And Jacob came to his father Isaac at Mamre, or Kiriath-arba (that is, Hebron), where Abraham and Isaac had sojourned. Now the days of Isaac were 180 years. And Isaac breathed his last, and he died and was gathered to his people, old and full of days. And his sons Esau and Jacob buried him.


Genesis 35 Commentary

by Brad Boyles

Which is more dangerous, heading to Bethel or disobeying God?

We often justify disobedience with fear. We often convince ourselves that safety is more important than a total commitment to Jesus. But the truth is, either way, fear is present. Going all-in with Jesus can be scary, but going our own way and attempting to escape fear is even worse.

I think we would agree that being on a difficult road with Jesus is far better than being in a safe place without Him. This was an issue for Jacob. Two sentences sum up Jacob’s fearless decision and God’s mighty response.

Then they gave Jacob all their foreign gods and their earrings, and Jacob hid them under the oak near Shechem.  5  When they set out, a terror from God came over the cities around them, and they did not pursue Jacob’s sons.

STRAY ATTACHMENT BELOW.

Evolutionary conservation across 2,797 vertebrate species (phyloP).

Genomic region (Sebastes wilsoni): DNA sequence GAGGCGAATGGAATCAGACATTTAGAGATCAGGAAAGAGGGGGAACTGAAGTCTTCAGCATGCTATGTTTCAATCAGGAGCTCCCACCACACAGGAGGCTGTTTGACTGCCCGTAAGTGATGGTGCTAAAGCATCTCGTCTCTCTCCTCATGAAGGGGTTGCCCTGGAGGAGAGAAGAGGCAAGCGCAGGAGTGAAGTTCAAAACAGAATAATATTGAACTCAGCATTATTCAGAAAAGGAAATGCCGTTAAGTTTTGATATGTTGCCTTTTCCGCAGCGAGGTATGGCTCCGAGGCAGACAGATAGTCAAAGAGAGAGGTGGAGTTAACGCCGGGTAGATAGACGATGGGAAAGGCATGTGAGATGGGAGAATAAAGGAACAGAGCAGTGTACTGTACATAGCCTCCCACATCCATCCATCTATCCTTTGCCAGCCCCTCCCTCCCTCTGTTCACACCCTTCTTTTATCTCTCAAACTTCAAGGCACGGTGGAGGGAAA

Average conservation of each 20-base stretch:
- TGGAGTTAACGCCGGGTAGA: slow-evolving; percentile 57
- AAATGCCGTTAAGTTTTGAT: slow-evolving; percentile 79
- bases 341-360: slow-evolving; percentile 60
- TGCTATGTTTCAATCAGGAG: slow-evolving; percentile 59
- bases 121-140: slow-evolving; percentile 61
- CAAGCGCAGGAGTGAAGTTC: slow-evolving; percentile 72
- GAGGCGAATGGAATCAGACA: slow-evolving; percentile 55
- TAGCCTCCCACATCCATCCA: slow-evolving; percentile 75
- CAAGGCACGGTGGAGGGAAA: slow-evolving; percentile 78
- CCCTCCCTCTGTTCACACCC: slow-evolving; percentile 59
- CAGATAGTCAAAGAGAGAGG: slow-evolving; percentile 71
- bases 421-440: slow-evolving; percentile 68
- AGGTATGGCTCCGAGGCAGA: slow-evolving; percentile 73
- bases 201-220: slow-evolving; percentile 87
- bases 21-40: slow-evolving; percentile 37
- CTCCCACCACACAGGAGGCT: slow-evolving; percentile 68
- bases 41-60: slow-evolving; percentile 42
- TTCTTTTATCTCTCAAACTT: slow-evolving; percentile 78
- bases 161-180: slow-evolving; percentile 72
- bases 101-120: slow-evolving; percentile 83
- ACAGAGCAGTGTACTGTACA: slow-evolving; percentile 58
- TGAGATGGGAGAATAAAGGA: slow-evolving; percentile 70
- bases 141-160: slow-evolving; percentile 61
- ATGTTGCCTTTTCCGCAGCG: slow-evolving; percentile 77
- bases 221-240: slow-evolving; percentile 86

Genesis 35:4-5 HCSB

Jacob eradicated the gods he clung to and God eradicated the threat to Jacob’s journey. There is so much depth to these two sentences.

I think we love the idea of this story, but not necessarily the practice of it. We all hold onto the gods of our past. We all go back to them for comfort, peace, and safety. We justify our decision to stay in a foreign land rather than journey through the valley of our enemies. The struggle is real.

So Jacob and all who were with him came to Luz (that is, Bethel) in the land of Canaan.

Genesis 35:6 HCSB

The very next verse sums up the results of this decision for Jacob. He came safely and securely into the land God had called him to. In the end, there was nothing to fear. There was no good reason to stay in Shechem.

Imagine if Jacob would have stayed. Imagine the disappointment and turmoil of such a decision. Imagine the depressing cycle of failure that would overcome him day after day as his family clung to their false gods of security. Imagine the conviction upon his soul knowing that God had called him elsewhere but not trusting he could make it there safely. Maybe you are there right now? What is your Bethel? What is your false god?

Which is more dangerous, heading to Bethel or disobeying God? When will you decide to gather up your foreign gods and earrings and bury them for good?

“It was well that he should get back to Bethel, and consider the whole story of his life, as you may trace a river from source to mouth from an overlooking hill. The divine summons is always bidding us be clean and change our garments, and be rid of idols. There God gave him the great new name of Israel; and took to himself the reassuring name of El-Shaddai. It was as though, as the Almighty, he pledged himself to realize the highest and best. Let us take heart!”

F.B. Meyer